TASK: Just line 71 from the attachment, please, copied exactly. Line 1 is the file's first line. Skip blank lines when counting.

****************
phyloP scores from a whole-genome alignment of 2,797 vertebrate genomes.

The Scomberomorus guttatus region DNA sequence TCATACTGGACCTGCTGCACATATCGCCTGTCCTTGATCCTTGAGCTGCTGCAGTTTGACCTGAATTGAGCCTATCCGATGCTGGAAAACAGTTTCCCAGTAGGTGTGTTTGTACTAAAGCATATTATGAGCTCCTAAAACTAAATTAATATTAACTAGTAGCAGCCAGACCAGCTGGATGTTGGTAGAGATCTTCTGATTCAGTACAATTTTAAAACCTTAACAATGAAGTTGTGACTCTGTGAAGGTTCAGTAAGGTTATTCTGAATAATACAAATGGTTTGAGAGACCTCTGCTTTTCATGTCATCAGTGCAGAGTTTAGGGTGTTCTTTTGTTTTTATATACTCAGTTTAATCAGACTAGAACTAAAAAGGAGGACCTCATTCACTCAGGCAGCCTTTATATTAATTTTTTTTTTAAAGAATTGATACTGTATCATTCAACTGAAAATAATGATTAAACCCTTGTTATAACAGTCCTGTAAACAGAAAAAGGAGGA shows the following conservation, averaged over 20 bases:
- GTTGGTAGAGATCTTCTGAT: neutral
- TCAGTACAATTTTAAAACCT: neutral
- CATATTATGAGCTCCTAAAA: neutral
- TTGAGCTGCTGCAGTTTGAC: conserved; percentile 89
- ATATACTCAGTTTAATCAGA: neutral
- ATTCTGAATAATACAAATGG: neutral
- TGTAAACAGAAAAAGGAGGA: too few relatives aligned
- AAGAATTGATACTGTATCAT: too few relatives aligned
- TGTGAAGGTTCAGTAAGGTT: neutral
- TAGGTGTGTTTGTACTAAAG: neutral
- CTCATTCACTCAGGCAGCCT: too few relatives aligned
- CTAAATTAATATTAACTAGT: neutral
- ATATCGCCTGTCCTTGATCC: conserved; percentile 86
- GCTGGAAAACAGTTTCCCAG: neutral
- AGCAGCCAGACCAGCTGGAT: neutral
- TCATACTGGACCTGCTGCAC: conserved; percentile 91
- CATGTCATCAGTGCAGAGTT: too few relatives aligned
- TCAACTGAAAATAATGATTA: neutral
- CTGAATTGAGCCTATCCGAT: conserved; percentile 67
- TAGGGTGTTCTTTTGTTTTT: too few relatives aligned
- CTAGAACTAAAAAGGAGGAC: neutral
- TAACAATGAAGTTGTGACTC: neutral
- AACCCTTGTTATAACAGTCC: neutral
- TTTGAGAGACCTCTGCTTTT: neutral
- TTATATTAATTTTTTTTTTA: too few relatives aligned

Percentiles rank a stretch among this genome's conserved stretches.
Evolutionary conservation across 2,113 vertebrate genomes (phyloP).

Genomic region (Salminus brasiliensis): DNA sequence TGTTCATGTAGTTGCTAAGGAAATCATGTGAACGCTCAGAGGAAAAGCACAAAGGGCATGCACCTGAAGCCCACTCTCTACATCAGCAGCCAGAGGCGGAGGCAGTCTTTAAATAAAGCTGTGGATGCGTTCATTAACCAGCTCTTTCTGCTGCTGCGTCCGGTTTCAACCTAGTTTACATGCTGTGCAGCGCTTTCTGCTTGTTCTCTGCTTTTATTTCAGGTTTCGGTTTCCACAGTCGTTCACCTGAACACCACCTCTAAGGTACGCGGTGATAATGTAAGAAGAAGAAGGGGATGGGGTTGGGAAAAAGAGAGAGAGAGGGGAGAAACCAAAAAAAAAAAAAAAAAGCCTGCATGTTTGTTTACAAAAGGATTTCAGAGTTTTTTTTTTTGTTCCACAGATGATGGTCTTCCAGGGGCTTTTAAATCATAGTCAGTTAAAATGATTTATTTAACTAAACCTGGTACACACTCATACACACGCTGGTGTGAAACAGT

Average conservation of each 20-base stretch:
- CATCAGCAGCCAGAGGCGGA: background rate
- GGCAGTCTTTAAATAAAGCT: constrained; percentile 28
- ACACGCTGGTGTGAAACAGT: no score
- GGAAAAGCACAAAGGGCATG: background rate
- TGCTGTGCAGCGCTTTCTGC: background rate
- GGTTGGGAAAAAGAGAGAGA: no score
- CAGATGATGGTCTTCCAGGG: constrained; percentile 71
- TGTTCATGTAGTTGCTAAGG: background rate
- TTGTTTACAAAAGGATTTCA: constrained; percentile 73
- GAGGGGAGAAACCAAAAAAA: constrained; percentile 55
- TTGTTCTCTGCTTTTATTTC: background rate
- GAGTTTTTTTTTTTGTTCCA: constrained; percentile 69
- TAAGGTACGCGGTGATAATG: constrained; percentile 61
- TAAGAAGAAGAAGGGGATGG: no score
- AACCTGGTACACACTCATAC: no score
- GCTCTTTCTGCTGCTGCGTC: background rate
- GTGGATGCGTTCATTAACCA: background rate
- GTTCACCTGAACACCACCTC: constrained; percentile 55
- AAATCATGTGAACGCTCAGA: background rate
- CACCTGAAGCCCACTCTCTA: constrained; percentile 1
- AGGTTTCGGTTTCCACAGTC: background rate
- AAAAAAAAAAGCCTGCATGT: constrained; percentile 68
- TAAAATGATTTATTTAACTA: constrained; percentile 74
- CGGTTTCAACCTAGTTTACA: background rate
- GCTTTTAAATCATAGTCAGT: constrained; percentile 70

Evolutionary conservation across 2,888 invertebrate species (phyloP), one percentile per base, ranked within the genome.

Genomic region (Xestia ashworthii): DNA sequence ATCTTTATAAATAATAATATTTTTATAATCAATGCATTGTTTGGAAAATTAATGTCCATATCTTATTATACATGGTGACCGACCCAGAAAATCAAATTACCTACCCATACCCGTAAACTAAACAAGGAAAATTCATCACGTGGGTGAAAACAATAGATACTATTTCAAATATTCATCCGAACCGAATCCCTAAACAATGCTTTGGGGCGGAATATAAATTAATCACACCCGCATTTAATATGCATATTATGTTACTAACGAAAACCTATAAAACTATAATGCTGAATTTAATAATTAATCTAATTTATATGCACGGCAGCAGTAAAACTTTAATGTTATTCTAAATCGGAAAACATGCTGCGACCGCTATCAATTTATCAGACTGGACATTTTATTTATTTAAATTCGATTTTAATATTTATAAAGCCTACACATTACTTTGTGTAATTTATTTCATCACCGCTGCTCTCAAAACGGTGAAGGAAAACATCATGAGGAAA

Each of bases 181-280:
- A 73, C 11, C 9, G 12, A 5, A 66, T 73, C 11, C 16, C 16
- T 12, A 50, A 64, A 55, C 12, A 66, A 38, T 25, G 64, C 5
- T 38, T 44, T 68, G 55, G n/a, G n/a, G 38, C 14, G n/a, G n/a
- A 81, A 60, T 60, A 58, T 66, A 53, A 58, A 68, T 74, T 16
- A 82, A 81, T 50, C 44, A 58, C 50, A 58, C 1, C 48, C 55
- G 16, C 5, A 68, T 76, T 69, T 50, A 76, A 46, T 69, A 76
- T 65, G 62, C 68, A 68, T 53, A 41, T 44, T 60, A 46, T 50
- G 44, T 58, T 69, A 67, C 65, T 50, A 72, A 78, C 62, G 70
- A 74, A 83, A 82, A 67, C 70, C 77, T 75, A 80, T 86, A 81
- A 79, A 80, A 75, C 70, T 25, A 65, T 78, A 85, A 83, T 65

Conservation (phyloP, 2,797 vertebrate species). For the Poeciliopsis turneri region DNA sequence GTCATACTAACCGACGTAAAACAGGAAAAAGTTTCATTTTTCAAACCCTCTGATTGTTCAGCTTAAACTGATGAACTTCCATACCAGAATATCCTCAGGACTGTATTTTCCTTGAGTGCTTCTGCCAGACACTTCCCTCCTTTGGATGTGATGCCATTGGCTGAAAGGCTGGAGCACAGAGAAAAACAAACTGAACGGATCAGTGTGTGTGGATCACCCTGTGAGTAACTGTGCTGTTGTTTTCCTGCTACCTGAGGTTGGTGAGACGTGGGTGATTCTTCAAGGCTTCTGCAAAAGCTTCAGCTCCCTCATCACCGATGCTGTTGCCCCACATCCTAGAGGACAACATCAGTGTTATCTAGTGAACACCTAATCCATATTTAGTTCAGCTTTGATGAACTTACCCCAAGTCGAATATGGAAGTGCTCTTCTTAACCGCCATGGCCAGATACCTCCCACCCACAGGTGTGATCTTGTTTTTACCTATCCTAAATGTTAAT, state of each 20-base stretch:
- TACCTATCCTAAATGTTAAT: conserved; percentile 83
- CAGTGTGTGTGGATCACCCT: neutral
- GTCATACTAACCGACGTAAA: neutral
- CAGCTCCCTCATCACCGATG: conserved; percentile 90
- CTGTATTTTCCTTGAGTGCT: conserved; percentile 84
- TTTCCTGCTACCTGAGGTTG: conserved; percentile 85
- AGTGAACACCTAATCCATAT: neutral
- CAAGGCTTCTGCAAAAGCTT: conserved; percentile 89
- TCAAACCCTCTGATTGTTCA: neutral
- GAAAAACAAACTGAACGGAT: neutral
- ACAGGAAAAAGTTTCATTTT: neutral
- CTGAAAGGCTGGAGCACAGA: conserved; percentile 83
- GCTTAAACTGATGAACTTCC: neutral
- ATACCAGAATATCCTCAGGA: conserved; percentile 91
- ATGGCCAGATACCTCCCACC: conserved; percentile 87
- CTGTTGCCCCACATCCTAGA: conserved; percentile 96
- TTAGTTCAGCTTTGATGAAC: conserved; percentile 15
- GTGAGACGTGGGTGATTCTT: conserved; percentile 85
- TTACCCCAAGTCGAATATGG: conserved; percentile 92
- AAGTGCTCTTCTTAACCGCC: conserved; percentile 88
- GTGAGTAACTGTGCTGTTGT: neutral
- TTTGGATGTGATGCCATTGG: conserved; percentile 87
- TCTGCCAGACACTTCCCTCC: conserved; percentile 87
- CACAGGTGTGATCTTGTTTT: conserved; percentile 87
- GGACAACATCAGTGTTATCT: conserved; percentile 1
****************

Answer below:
- TACCTATCCTAAATGTTAAT: conserved; percentile 83